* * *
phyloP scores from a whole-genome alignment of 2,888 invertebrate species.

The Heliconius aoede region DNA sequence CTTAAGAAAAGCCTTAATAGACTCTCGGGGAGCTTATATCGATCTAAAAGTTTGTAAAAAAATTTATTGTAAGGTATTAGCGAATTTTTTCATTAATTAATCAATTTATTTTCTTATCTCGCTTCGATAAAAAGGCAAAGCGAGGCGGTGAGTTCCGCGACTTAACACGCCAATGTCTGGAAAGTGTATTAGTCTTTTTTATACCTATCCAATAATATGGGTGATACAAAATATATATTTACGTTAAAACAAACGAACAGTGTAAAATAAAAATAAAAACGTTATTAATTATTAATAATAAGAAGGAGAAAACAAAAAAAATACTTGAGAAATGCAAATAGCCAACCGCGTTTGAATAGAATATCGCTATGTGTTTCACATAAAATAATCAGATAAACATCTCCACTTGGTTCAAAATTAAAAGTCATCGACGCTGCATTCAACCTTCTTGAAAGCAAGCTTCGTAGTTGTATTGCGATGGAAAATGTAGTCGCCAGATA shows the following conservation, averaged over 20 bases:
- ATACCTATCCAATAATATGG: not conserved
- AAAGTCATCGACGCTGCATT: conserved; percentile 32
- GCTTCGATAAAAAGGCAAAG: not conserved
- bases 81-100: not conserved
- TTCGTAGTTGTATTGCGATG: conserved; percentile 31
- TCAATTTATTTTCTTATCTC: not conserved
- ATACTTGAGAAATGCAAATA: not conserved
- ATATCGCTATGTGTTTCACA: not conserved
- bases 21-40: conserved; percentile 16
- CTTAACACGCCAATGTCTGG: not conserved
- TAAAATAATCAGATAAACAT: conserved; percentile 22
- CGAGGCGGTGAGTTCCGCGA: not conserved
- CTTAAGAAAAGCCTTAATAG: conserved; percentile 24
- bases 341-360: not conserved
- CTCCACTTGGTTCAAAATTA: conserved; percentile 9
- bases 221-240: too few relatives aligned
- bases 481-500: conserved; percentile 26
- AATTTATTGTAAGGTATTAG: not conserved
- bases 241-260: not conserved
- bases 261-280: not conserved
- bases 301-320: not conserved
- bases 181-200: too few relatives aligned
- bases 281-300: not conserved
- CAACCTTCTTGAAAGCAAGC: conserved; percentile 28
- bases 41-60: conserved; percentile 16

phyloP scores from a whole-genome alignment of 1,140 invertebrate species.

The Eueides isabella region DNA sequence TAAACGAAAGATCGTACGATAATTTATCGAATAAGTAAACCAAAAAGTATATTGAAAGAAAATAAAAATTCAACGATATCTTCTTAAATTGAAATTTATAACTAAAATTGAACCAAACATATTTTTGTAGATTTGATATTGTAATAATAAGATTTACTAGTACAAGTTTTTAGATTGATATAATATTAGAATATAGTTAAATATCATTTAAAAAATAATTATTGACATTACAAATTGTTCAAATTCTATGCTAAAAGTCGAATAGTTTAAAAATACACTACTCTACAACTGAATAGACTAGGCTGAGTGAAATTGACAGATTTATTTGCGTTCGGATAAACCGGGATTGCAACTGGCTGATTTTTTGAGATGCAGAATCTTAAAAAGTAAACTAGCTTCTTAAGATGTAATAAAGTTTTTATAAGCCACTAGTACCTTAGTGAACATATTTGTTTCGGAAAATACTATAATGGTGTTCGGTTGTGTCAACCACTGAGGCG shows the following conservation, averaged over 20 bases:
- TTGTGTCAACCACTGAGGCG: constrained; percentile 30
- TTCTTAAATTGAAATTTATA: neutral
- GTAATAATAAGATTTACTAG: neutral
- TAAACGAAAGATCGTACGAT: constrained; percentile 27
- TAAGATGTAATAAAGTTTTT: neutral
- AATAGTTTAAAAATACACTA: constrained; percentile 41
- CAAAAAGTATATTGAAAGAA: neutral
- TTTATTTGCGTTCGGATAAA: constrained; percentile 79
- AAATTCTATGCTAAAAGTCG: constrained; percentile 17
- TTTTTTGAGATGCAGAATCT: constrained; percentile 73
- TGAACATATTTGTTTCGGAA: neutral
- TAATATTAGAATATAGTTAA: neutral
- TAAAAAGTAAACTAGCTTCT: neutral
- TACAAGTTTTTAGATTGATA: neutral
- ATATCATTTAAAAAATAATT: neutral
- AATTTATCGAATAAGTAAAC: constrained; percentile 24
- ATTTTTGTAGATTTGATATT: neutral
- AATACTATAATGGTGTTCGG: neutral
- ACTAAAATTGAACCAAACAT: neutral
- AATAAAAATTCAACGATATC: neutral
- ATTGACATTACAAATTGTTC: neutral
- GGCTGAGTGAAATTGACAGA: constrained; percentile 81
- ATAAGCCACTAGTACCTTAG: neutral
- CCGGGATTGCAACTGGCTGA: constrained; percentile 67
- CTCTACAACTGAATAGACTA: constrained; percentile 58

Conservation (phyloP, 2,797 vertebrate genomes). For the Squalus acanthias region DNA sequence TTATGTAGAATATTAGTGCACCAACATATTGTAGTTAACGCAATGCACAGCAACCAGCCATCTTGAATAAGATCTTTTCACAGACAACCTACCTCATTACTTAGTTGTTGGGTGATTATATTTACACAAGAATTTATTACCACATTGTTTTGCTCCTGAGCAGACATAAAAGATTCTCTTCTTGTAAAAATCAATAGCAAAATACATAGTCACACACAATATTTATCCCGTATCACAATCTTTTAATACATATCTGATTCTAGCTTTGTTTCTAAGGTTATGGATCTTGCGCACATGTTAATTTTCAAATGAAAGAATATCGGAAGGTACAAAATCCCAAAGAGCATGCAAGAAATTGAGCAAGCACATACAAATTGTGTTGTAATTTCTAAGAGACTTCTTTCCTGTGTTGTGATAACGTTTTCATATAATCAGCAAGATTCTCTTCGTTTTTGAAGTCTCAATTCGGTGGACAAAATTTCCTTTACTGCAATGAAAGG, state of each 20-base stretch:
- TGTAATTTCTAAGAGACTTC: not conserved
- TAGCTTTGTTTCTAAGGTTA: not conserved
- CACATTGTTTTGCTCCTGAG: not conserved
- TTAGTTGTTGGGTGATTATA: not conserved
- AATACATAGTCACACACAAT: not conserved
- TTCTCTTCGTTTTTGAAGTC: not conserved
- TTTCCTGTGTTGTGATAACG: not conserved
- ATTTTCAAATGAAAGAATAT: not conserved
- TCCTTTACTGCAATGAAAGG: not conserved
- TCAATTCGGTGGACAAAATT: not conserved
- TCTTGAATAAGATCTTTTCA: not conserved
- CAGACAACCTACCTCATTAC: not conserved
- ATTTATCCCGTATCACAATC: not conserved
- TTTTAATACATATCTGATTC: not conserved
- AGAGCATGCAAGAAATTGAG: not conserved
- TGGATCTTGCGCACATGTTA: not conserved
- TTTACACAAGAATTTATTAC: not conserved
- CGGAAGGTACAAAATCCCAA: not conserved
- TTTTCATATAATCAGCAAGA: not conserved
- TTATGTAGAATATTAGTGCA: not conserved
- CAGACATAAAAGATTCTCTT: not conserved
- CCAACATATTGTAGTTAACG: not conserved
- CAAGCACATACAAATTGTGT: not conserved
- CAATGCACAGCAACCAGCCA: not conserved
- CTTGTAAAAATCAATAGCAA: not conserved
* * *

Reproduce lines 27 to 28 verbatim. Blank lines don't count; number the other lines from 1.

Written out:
- bases 41-60: conserved; percentile 16

phyloP scores from a whole-genome alignment of 1,140 invertebrate species.